Knowing whether you have a type of HPV that puts you at high risk of cervical cancer means that you and your doctor can better decide on the next steps in your health care. Those steps might include follow-up monitoring, further testing, or treatment of abnormal or precancerous cells.
Pap- HPV Test:
HPV spreads through sexual contact and is very common in young women, so, frequently, the test results will be positive. However, HPV infections often clear on their own within a year or two. Cervical changes that lead to cancer take several years - often 10 years or more - to develop. For these reasons, you might follow a course of watchful waiting instead of undergoing treatment for cervical changes resulting from an HPV infection.
A combination Pap-HPV test is performed in your doctor's office and takes only a few minutes. You'll lie on your back on an exam table with your knees bent, your doctor will gently insert an instrument called a speculum into your vagina. The speculum holds the walls of the vagina apart and a flat scraping device called a spatula or a soft brush is used to take samples of your cervical cells. This doesn't hurt, and you may not even feel the sample being taken.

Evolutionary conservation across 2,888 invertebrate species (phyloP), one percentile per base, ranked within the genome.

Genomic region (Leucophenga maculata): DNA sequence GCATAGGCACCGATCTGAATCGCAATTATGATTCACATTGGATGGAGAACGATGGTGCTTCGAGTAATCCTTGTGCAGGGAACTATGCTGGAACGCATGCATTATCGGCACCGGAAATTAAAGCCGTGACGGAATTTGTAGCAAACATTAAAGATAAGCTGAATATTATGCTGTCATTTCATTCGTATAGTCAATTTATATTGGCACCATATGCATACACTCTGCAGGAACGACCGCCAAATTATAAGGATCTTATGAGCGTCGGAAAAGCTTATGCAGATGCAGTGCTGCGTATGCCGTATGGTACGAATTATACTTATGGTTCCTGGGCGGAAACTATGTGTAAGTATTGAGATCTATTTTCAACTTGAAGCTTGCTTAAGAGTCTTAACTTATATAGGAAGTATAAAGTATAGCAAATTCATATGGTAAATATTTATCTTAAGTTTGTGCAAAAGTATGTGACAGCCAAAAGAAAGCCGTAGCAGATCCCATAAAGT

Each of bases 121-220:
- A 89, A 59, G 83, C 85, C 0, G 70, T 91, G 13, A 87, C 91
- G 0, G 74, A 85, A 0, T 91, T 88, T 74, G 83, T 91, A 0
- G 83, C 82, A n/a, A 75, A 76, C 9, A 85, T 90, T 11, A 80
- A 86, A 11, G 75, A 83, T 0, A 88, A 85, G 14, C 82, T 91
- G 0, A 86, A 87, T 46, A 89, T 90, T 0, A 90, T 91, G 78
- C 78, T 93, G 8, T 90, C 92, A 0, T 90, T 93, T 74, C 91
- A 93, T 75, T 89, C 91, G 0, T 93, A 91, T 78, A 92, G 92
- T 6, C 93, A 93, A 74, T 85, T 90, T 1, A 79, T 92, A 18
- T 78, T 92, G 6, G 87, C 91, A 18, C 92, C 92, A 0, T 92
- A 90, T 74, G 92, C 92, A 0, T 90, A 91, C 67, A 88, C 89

Results of your HPV test are given as positive or negative
Positive HPV test:A positive test result means that you have a type of high-risk HPV that's linked to cervical cancer. It doesn't mean that you have cervical cancer now, but it's a warning sign that cervical cancer could develop in the future. Your doctor will probably recommend a follow-up test in a year to see if the infection has cleared or to check for signs of cervical cancer.
Negative HPV test: A negative test result means that you don't have any of the types of HPV that cause cervical cancer.
Depending on your test results, your doctor may recommend one of the following as a next step:
Normal monitoring:If you're over age 30, your HPV test is negative and your Pap test normal, you'll follow the generally recommended schedule for repeating both tests in five years.
Colposcopy: In this follow-up procedure, your doctor uses a special magnifying lens (colposcope) to more closely examine your cervix.
Biopsy:In this procedure, sometimes done in conjunction with colposcopy, your doctor takes a sample of cervical cells (biopsy) to be examined more closely under a microscope.